Attack on Zuma disingenuousComment on this story
I have noted with serious concern a misleading opinion piece crafted by Cardinal Wilfrid Napier, the Archbishop of the Catholic Church in Durban.
In an article, the man of God we all respect unleashes an uncalled-for, scathing attack on president Jacob Zuma, accusing him of lacking morals and ethics.
Vivid in the article is the anger and hatred for the president that the archbishop displays – which makes me strongly believe that he has assumed the opposition role and is trying to court public support. Without substantiating, Napier questions Zuma’s suitability to represent South Africa from a moral and ethical point of view. What an irony. The president commands a lot of respect not only in South Africa but internationally.
Zuma was recently commended for the role he played in the fight against HIV/Aids in our country. Former US president Bill Clinton praised Zuma at the International Aids conference in Vienna, Austria, saying South Africa was no longer a “pariah in the fight against Aids”.
We are not surprised this substantial achievement escaped Napier’s attention, bearing in mind the stance the church he leads has on how to prevent the pandemic.
The issue of morality that the archbishop raises in the article is crucial. Any reasonable person would agree that it should apply not only to politicians but to all citizens, including men of God.
When I read Napier’s article, I was reminded of the avalanche of newspaper articles I have read over the years that detailed the promiscuity of some priests in the Roman Catholic Church.
These are people who vowed publicly that they would remain celibate for the rest of their lives.
If these articles (which have not been disputed) are true, surely the archbishop should have started by preaching the importance of morality in his own back yard.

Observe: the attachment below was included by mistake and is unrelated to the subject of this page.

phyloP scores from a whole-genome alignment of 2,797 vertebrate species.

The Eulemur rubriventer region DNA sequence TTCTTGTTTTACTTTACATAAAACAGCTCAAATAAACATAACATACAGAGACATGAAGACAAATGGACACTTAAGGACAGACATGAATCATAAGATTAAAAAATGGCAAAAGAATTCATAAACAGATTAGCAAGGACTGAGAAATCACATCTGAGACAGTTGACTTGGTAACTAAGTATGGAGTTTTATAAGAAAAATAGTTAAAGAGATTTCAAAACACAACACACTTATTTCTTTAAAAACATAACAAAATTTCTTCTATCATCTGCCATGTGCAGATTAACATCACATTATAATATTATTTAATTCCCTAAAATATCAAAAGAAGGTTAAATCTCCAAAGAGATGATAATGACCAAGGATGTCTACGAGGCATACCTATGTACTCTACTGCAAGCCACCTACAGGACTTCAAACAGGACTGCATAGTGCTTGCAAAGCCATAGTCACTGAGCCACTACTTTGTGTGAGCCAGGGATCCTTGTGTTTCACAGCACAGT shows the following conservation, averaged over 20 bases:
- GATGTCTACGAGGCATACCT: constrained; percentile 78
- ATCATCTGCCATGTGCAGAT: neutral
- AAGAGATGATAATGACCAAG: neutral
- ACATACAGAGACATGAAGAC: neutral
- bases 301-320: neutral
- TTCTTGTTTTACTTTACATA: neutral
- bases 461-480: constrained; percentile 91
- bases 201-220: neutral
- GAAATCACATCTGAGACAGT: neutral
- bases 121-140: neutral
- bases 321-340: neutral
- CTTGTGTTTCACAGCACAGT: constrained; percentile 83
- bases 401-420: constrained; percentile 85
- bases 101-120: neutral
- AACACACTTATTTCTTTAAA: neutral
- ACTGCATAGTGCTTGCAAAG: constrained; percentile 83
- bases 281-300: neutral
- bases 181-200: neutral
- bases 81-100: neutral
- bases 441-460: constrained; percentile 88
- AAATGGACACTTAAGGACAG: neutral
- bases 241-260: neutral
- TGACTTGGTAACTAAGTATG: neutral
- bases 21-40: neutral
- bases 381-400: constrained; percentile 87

Even if the articles were not correct, it would have been wise of him to assure the public that his church was investigating the allegations or he should have simply said they were not correct.
While we find these reports disturbing and pray that the church will find a way of resolving them, unlike the man of the cloth, we have resisted the temptation of pontificating and breast-beating. This is because, in our tradition and beliefs, this is not the best way of resolving the problems facing this country and the world.
Our movement and the government we lead have a lot of respect for religious organisations. That is why the president has a forum where he interacts with the religious sector.
So accusing the president of lacking morality is disingenuous and smacks of someone who has assumed an opposition role.
The archbishop argues that the manner of electing presidents in South Africa is “undemocratic”. All democracies have different kinds of electoral systems.
In the US, for example, the president is directly elected by the people. The United Kingdom uses a system similar to the one used in South Africa where the president or prime minister is elected by parliament.
Both systems have strengths and weaknesses. It would be a fallacy to say the Westminster way of electing a president is less democratic than the one used in the US.
The way that South Africa decided to elect its own presidents was a product of robust debates by the multiparty groups and experts that were represented at the Convention for a Democratic South Africa (Codesa), which led to the adoption of the current system.
It is interesting that Napier decides to criticise the way the elections are conducted in South Africa, when little is said about the way in which elections are conducted in the United Kingdom.
It is a matter of debate whether the razzmatazz way in which presidential elections are conducted in the US would be better for South Africa.
In the US, only the moneyed can enter the presidential electoral contest. Surely, the money showmanship that characterises the US elections would exclude a lot of candidates in South Africa. We urge the archbishop to analyse issues soberly, to avoid embarrassing himself and millions of his church brethren in public.
We have established that scores of Roman Catholic priests are not happy with Napier’s views on Zuma. It is our view that churches should offer constructive criticism that can help to propel our country to greater heights.
- Senzo Mkhize is the provincial spokesman for the ANC.